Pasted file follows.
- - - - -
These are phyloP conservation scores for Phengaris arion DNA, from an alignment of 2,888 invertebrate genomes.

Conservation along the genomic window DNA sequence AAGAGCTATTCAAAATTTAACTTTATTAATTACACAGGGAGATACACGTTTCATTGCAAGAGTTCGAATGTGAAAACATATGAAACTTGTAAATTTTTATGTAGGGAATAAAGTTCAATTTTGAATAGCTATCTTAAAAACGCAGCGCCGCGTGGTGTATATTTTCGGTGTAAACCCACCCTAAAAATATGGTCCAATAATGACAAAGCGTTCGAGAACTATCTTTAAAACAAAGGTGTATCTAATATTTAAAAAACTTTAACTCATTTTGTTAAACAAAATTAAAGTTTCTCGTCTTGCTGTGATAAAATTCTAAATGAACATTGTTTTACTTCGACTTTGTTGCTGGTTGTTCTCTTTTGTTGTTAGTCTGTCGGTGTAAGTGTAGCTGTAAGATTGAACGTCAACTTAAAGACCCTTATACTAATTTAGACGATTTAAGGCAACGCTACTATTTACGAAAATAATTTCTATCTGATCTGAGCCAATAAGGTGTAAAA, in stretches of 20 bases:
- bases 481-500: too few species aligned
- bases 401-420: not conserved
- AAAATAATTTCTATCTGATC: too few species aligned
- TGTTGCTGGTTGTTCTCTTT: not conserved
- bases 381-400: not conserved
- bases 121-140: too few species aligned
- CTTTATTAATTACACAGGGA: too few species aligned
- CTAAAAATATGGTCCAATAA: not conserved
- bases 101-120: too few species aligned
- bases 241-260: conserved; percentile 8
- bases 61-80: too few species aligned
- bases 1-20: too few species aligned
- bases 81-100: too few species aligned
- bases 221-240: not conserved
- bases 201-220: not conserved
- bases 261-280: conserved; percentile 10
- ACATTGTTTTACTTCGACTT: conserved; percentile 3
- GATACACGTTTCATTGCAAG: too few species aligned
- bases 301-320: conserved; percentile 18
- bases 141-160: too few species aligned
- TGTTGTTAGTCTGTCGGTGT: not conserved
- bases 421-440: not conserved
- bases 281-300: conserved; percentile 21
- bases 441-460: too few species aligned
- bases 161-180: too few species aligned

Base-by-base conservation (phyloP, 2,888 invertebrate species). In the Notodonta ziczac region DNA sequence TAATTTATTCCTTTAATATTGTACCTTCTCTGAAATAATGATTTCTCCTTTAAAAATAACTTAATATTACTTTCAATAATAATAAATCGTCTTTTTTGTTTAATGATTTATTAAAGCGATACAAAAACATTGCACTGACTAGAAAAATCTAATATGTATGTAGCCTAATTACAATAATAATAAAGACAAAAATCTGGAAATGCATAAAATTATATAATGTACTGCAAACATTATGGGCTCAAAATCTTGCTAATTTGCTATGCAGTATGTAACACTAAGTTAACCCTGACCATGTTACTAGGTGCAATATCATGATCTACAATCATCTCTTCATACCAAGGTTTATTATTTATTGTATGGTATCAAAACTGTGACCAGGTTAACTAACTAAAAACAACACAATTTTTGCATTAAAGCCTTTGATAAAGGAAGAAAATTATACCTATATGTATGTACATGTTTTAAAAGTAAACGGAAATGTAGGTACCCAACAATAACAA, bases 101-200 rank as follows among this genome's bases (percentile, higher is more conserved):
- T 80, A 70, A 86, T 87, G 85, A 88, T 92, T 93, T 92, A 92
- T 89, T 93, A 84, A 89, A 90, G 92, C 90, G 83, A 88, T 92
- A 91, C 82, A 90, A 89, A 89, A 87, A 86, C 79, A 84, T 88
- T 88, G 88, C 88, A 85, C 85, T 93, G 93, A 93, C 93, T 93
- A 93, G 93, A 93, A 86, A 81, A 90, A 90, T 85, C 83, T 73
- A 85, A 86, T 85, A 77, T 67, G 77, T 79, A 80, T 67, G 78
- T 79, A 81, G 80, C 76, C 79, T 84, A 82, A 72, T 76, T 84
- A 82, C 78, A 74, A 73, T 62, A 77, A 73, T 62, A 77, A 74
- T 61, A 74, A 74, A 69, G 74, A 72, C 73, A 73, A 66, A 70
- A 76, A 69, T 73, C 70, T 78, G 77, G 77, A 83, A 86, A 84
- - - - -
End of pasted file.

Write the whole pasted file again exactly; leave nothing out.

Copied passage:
These are phyloP conservation scores for Phengaris arion DNA, from an alignment of 2,888 invertebrate genomes.

Conservation along the genomic window DNA sequence AAGAGCTATTCAAAATTTAACTTTATTAATTACACAGGGAGATACACGTTTCATTGCAAGAGTTCGAATGTGAAAACATATGAAACTTGTAAATTTTTATGTAGGGAATAAAGTTCAATTTTGAATAGCTATCTTAAAAACGCAGCGCCGCGTGGTGTATATTTTCGGTGTAAACCCACCCTAAAAATATGGTCCAATAATGACAAAGCGTTCGAGAACTATCTTTAAAACAAAGGTGTATCTAATATTTAAAAAACTTTAACTCATTTTGTTAAACAAAATTAAAGTTTCTCGTCTTGCTGTGATAAAATTCTAAATGAACATTGTTTTACTTCGACTTTGTTGCTGGTTGTTCTCTTTTGTTGTTAGTCTGTCGGTGTAAGTGTAGCTGTAAGATTGAACGTCAACTTAAAGACCCTTATACTAATTTAGACGATTTAAGGCAACGCTACTATTTACGAAAATAATTTCTATCTGATCTGAGCCAATAAGGTGTAAAA, in stretches of 20 bases:
- bases 481-500: too few species aligned
- bases 401-420: not conserved
- AAAATAATTTCTATCTGATC: too few species aligned
- TGTTGCTGGTTGTTCTCTTT: not conserved
- bases 381-400: not conserved
- bases 121-140: too few species aligned
- CTTTATTAATTACACAGGGA: too few species aligned
- CTAAAAATATGGTCCAATAA: not conserved
- bases 101-120: too few species aligned
- bases 241-260: conserved; percentile 8
- bases 61-80: too few species aligned
- bases 1-20: too few species aligned
- bases 81-100: too few species aligned
- bases 221-240: not conserved
- bases 201-220: not conserved
- bases 261-280: conserved; percentile 10
- ACATTGTTTTACTTCGACTT: conserved; percentile 3
- GATACACGTTTCATTGCAAG: too few species aligned
- bases 301-320: conserved; percentile 18
- bases 141-160: too few species aligned
- TGTTGTTAGTCTGTCGGTGT: not conserved
- bases 421-440: not conserved
- bases 281-300: conserved; percentile 21
- bases 441-460: too few species aligned
- bases 161-180: too few species aligned

Base-by-base conservation (phyloP, 2,888 invertebrate species). In the Notodonta ziczac region DNA sequence TAATTTATTCCTTTAATATTGTACCTTCTCTGAAATAATGATTTCTCCTTTAAAAATAACTTAATATTACTTTCAATAATAATAAATCGTCTTTTTTGTTTAATGATTTATTAAAGCGATACAAAAACATTGCACTGACTAGAAAAATCTAATATGTATGTAGCCTAATTACAATAATAATAAAGACAAAAATCTGGAAATGCATAAAATTATATAATGTACTGCAAACATTATGGGCTCAAAATCTTGCTAATTTGCTATGCAGTATGTAACACTAAGTTAACCCTGACCATGTTACTAGGTGCAATATCATGATCTACAATCATCTCTTCATACCAAGGTTTATTATTTATTGTATGGTATCAAAACTGTGACCAGGTTAACTAACTAAAAACAACACAATTTTTGCATTAAAGCCTTTGATAAAGGAAGAAAATTATACCTATATGTATGTACATGTTTTAAAAGTAAACGGAAATGTAGGTACCCAACAATAACAA, bases 101-200 rank as follows among this genome's bases (percentile, higher is more conserved):
- T 80, A 70, A 86, T 87, G 85, A 88, T 92, T 93, T 92, A 92
- T 89, T 93, A 84, A 89, A 90, G 92, C 90, G 83, A 88, T 92
- A 91, C 82, A 90, A 89, A 89, A 87, A 86, C 79, A 84, T 88
- T 88, G 88, C 88, A 85, C 85, T 93, G 93, A 93, C 93, T 93
- A 93, G 93, A 93, A 86, A 81, A 90, A 90, T 85, C 83, T 73
- A 85, A 86, T 85, A 77, T 67, G 77, T 79, A 80, T 67, G 78
- T 79, A 81, G 80, C 76, C 79, T 84, A 82, A 72, T 76, T 84
- A 82, C 78, A 74, A 73, T 62, A 77, A 73, T 62, A 77, A 74
- T 61, A 74, A 74, A 69, G 74, A 72, C 73, A 73, A 66, A 70
- A 76, A 69, T 73, C 70, T 78, G 77, G 77, A 83, A 86, A 84